Create a Filtered Line Chart with Tableau Public

by Veronica X. Armendariz and Jack Dougherty, last updated March 16, 2017

An interactive filtered line chart provides checkboxes to turn on/off selected data lines to make specific comparisons, since displaying all of the lines at once would be overwhelming. Readers can float their cursor over each line to identify the school name and data details. We created this tutorial to help a Hartford non-profit education advocacy group compare cohorts of student achievement levels over time across forty schools. You can create your own version with a free downloadable tool for Mac and Windows computers, Tableau Public, https://public.tableau.com

Try it

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Video with step-by-step tutorial

1) Read the Tableau Public tool review in this book, then download and install the free application on a Mac or Windows computer from http://public.tableau.com. Requires a free account.

2) Click link and Save file to download to your computer: sample-filtered-line-chart in CSV format. CSV means comma-separated values, a generic spreadsheet format that most data tools can easily open.

Hint: When preparing your own spreadsheet, format your data so that Tableau Public can read it. For example, make sure that Year data is entered as "2007" instead of "1/1/2007". Leave all blank spaces as-is so that Tableau automatically converts them to "null" values during the data import.

3) In Tableau Public, click Connect to import the data file you downloaded to your computer. If you downloaded a CSV file, Connect to Text. Or if you downloaded an Excel file, Connect to Excel. Or click "More..." to connect to Google Sheets.

4) Your data sheet should automatically appear in Tableau Public. Any blanks will automatically convert to “null.”

5) In bottom-left corner, below the "Go to Worksheet" reminder, click Sheet 1.

6) Welcome to the Tableau Public Worksheet. Although it may feel overwhelming at first, the key is learning where to drag-and-drop items from the data tab into the main worksheet. Dimensions are any information that is qualitative or categorical, while measures are quantitative information about the dimensions. In this example, we are creating a line chart with two dimensions (year and school) and one measure (scores).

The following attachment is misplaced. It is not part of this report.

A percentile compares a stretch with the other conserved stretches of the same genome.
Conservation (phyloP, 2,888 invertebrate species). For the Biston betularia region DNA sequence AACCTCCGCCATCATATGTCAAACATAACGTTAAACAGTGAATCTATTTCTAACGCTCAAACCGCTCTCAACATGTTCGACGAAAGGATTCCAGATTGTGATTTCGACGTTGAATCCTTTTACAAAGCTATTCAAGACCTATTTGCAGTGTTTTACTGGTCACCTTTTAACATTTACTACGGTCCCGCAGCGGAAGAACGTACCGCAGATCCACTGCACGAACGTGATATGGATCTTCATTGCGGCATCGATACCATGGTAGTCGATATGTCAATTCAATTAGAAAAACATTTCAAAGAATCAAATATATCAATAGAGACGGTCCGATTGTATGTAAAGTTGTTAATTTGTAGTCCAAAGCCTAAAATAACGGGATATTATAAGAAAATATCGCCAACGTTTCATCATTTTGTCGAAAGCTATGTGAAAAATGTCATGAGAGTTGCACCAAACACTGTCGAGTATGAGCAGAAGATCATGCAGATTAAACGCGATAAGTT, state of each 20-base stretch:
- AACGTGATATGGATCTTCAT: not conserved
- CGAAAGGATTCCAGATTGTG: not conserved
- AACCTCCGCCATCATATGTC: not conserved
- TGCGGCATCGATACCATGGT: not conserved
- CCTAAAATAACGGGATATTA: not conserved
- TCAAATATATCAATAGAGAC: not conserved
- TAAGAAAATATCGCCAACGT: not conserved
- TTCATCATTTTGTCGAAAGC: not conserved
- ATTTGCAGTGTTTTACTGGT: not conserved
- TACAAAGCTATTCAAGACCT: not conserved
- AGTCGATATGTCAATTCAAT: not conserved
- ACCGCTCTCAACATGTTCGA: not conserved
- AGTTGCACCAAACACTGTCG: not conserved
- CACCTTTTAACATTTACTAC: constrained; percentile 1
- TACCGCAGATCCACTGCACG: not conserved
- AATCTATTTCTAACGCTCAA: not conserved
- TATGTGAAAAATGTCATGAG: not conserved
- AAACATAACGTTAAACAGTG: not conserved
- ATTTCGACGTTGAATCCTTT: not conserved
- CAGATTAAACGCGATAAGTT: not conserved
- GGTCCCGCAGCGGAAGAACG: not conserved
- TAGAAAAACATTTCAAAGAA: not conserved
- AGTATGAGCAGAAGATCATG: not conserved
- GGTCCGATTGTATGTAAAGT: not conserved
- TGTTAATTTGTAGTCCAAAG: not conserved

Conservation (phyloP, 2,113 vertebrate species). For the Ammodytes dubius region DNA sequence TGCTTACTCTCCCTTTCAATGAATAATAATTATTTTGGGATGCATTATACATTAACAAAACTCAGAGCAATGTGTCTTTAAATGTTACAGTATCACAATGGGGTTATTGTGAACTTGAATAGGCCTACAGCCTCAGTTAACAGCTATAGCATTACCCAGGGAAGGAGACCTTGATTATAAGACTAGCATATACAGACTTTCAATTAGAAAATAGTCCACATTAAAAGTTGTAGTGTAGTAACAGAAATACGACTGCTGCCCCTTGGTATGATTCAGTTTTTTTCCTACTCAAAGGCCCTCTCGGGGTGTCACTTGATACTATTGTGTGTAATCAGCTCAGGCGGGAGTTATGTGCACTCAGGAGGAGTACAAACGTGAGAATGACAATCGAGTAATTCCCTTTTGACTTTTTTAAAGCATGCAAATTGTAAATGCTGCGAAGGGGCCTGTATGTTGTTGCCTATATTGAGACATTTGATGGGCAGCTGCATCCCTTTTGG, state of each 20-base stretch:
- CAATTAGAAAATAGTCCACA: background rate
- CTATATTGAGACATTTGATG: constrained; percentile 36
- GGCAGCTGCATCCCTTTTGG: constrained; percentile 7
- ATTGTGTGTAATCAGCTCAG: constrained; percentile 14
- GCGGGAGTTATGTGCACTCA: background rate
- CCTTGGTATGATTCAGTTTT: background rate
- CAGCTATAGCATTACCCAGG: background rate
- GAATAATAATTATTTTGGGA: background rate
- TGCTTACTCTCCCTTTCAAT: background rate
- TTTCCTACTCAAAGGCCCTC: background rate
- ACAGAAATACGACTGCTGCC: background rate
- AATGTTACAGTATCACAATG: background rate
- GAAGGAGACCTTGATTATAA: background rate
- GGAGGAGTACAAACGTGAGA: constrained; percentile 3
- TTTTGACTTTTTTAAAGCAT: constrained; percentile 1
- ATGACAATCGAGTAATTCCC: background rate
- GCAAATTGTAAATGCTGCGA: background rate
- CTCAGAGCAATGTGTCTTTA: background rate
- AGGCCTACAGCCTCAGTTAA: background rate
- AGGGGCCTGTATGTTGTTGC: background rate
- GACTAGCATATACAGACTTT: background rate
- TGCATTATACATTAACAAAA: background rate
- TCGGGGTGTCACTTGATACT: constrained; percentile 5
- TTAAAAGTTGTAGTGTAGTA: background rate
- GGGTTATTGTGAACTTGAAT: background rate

7) Drag-and-drop Year into the Column field.

8) Drag-and-drop Schools into the Row field.

9) Drag-and-drop Scores into the middle of the grid.

10) Select Score (but not its drop-down menu), then go to the Analysis menu and turn off Aggregated Measures. We need to do this so that the numbers are displayed individually, and not aggregated by default.

11) In the upper-right corner, go to the Show Me window. (If it is closed, then open it.) Then select Lines (continuous).

12) Initially, each School row appears at its own chart. To blend all of them together into one master chart, drag School to the Marks window and drop it on the Color button. All of the School lines will appear in one chart, with identifying colors.

13) To filter the line chart to display only selected items, go to the Marks window, select the School Cohort drop-down menu, and choose Filter.

14) The Filter window should appear in the far-right side. (If necessary, close the Show Me window to view the Filter window.) Select only a few schools to display by default.

15) Since users can identify schools by turning them on in the Filter window, or floating their cursors to view tooltips for each line, we do not need to show the color legend for each school. In bottom-right School window, select the drop-down menu and choose Hide Card.

16) Confirm or enter text for the axes, title, and caption to describe the data source.

17) To publish your chart on the public web, select File > Save to Tableau Public As. Requires signup for a free Tableau account.

18) Give your workbook a meaningful title, since this name will appear in the URL for your published work on the Tableau Public server, and Save.

19) After publishing your work on the web, Tableau Public will automatically open the web link in your default browser. Click Edit Details to enter more information. Under Toolbar settings, see checkbox to Allow your workbook and its data to be downloaded by others.

Screenshot: Toolbar settings in Tableau Public
Screenshot: Toolbar settings in Tableau Public

Checking this box enables the Download button at the bottom of your published work, which allows users to access your data and workbook, to see how you constructed the visualization.

Screenshot: Download button in Tableau Public
Screenshot: Download button in Tableau Public

20) To insert your Tableau Public visualization in your own website, see the Embed On Your Web chapter of this book, and in particular, Embed Tableau Public on your Website.

21) To see all of your published visualizations, go to your Tableau Public online profile, which follows this format:

https://public.tableau.com/profile/USERNAME

Learn more

Data Visualization For All is copyrighted by Jack Dougherty and contributors and distributed under a Creative Commons Attribution-NonCommercial 4.0 International License. You may freely share and modify this content for non-commercial purposes, with a source credit to http://DataVizForAll.org.
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